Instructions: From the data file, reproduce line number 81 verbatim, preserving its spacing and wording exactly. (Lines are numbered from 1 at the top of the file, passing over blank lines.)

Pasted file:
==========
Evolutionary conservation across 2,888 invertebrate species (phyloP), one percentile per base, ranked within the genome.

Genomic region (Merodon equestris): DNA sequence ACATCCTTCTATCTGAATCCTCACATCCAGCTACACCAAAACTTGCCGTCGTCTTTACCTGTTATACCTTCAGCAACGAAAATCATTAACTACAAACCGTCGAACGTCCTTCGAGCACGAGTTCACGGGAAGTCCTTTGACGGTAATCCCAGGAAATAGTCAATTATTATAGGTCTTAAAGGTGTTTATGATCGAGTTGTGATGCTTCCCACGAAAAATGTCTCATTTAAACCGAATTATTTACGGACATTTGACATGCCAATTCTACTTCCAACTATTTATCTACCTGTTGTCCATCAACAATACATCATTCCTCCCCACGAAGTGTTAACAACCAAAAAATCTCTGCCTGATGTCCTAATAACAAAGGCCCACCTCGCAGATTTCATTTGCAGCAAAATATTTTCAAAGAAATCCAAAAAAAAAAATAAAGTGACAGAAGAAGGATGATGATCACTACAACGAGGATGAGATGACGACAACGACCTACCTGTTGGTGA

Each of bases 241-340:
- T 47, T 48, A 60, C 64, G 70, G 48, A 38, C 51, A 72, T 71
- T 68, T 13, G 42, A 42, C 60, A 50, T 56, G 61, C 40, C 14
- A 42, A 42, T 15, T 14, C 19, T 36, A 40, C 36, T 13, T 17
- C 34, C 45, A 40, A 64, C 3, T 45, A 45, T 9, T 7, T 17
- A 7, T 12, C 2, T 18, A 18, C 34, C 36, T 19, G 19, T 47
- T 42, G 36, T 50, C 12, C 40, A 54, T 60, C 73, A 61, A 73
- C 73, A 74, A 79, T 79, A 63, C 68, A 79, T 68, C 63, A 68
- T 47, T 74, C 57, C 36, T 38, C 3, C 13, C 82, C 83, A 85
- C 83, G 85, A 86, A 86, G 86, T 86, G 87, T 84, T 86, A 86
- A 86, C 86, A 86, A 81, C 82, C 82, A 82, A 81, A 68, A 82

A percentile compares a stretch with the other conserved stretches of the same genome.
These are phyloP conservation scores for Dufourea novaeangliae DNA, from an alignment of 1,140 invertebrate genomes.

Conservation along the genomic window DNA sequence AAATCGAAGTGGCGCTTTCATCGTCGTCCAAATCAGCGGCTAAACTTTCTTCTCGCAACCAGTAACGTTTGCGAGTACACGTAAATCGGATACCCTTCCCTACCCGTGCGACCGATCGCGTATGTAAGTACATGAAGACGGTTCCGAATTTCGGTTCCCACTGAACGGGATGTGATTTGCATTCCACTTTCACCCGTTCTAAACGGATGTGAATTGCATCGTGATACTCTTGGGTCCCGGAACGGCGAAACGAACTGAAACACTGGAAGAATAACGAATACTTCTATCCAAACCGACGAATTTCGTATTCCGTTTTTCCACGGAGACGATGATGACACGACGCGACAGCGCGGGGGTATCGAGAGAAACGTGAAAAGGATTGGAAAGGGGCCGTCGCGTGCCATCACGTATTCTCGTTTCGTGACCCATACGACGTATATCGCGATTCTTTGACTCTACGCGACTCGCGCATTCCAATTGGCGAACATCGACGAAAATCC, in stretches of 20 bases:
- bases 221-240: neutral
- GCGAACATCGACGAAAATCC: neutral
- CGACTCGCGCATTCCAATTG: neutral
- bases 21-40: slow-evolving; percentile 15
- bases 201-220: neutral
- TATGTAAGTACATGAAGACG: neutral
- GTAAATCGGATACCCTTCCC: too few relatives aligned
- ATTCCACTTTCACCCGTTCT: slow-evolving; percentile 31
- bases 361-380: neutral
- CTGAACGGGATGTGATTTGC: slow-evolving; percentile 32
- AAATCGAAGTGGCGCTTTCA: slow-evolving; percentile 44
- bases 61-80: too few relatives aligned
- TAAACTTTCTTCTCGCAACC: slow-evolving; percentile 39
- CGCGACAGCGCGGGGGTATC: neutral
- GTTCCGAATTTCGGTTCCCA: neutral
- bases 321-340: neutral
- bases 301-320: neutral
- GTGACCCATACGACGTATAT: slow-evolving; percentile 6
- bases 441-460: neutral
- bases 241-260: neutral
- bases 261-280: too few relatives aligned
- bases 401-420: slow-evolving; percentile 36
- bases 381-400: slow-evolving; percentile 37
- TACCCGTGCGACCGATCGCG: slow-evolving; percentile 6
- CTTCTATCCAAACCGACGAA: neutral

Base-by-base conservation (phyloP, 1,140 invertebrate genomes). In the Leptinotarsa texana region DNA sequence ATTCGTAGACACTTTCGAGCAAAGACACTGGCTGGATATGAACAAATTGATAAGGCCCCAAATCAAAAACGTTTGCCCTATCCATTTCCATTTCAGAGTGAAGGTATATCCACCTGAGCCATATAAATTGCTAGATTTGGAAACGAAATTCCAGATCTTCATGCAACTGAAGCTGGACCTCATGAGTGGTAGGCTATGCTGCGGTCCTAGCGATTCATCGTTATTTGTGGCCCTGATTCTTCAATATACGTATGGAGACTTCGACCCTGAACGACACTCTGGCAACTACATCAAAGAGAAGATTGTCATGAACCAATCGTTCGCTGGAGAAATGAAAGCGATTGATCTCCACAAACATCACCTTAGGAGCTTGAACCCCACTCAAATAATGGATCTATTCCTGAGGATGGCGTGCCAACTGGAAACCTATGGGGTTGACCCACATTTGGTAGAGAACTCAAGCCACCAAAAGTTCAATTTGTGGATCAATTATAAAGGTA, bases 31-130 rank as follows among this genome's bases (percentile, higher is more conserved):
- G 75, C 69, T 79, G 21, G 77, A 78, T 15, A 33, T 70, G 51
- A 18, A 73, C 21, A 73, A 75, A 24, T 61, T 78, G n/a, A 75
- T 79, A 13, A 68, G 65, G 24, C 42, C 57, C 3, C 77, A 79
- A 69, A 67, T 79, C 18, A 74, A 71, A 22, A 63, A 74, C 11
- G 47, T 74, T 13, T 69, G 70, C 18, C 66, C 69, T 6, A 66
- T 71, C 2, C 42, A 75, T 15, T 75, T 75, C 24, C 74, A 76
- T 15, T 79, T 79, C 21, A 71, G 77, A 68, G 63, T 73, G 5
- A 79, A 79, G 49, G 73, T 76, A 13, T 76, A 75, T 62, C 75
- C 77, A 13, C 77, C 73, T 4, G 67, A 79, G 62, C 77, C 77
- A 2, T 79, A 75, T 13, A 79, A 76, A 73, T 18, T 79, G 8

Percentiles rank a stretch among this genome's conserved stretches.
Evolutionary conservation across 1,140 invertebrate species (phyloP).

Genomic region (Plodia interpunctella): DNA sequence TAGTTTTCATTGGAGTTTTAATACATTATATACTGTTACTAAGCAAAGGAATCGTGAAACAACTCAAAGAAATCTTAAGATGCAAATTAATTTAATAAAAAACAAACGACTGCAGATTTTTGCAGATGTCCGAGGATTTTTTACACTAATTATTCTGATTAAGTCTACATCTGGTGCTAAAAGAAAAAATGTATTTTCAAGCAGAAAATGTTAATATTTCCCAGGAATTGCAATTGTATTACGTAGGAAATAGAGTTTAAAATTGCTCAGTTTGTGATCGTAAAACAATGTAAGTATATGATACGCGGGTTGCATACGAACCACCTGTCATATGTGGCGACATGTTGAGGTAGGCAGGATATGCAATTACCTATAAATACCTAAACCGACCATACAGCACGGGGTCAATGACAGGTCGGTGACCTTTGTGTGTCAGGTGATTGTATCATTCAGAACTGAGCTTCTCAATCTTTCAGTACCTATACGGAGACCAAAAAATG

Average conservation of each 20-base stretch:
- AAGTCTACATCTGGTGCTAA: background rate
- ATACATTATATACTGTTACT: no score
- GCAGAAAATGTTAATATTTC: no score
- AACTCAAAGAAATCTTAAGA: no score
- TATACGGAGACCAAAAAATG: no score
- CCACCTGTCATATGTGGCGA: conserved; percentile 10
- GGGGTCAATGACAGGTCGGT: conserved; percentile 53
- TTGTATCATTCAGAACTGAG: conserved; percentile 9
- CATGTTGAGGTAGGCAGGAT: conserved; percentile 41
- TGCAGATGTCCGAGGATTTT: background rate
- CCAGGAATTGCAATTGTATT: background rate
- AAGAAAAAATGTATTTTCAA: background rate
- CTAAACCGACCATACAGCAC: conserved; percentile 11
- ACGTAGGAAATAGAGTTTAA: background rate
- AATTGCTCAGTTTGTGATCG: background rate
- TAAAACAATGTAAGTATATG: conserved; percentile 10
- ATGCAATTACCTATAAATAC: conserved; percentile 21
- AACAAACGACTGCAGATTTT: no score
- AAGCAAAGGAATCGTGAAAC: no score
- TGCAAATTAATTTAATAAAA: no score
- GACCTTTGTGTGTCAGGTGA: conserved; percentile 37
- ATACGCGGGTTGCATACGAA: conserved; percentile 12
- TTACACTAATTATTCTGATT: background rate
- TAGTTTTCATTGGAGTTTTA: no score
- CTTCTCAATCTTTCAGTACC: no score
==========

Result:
- CTTCTCAATCTTTCAGTACC: no score